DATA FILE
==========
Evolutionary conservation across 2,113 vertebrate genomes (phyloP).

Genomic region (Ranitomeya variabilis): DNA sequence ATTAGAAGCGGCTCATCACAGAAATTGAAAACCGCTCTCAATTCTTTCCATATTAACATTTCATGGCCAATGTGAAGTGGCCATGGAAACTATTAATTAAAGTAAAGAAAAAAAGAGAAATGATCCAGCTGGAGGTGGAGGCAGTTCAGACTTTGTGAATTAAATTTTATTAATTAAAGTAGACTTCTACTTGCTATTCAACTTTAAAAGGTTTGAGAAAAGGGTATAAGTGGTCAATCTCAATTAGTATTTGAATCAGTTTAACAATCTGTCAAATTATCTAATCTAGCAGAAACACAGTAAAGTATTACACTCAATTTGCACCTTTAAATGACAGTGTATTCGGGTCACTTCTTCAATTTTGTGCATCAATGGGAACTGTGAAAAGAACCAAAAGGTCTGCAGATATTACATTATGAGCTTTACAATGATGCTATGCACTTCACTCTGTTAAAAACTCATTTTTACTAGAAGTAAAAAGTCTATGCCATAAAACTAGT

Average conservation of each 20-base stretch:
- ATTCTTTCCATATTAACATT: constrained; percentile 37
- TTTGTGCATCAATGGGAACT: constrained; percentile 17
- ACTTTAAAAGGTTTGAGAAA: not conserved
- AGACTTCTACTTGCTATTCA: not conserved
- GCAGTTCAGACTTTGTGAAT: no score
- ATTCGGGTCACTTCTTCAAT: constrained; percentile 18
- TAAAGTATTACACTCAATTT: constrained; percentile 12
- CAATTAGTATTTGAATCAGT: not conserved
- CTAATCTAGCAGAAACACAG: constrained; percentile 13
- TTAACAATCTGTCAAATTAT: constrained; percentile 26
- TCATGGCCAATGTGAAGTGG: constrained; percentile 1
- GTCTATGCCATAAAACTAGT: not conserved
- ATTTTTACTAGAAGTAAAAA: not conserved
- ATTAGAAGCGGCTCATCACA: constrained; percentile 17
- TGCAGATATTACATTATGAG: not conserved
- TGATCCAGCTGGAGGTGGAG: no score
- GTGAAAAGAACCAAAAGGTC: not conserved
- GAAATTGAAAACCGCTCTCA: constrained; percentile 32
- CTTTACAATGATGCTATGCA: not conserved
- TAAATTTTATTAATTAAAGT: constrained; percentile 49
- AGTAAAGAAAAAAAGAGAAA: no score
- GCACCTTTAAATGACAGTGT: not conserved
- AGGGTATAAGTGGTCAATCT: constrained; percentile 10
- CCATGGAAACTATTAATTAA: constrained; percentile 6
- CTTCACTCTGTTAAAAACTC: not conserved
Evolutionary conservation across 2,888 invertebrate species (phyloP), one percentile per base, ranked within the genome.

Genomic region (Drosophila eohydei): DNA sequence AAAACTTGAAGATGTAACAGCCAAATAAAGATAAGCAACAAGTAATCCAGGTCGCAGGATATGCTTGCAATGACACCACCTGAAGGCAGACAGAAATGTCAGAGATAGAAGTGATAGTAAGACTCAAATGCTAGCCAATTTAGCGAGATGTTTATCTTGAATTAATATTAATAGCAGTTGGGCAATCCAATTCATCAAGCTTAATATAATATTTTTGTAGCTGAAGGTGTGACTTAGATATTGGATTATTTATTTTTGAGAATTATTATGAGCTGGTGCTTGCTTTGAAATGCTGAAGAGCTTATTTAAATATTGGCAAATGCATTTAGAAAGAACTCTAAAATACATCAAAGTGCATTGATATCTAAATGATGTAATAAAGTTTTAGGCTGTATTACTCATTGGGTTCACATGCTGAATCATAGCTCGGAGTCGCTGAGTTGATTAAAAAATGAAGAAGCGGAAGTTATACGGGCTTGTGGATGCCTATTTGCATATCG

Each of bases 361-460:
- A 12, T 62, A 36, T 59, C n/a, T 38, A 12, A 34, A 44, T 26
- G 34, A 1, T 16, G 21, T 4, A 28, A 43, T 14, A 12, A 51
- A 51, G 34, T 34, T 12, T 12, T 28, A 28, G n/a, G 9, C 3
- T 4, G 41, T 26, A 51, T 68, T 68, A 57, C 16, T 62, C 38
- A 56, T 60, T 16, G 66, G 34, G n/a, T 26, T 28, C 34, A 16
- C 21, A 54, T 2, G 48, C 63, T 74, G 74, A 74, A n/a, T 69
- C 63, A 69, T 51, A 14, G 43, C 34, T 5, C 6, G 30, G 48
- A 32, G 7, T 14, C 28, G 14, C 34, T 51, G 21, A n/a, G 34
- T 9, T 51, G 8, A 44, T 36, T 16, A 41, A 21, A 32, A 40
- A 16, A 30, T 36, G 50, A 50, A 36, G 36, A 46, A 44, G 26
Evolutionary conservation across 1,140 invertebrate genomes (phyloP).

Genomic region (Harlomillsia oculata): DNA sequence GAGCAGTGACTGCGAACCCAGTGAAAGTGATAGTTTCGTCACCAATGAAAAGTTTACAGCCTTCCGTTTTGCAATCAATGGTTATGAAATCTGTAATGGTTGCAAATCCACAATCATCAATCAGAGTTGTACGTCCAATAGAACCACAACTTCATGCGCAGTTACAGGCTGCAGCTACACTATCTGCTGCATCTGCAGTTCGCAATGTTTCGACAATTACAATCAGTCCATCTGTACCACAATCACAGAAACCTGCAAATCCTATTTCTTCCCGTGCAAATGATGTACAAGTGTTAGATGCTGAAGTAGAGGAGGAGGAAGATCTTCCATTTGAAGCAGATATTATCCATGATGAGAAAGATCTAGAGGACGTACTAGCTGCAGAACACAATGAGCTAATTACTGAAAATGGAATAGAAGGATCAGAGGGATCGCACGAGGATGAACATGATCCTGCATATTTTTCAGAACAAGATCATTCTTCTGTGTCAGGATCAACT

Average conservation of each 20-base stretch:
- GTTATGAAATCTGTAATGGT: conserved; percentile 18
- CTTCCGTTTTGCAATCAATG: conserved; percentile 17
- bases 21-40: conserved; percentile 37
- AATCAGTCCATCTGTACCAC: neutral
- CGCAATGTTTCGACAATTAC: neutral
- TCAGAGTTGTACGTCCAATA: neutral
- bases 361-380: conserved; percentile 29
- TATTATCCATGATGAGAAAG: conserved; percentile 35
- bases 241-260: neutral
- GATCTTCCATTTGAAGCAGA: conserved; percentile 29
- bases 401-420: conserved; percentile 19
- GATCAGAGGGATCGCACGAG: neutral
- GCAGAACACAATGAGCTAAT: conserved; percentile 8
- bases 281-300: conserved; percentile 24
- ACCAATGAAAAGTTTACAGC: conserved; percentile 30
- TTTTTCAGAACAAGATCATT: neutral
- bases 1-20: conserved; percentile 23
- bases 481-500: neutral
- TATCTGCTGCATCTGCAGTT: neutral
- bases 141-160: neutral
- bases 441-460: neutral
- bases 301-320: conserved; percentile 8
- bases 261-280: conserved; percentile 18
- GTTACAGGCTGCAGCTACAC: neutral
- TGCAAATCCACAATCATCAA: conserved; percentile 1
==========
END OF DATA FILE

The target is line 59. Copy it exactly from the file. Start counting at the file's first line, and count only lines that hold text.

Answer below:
- ACCAATGAAAAGTTTACAGC: conserved; percentile 30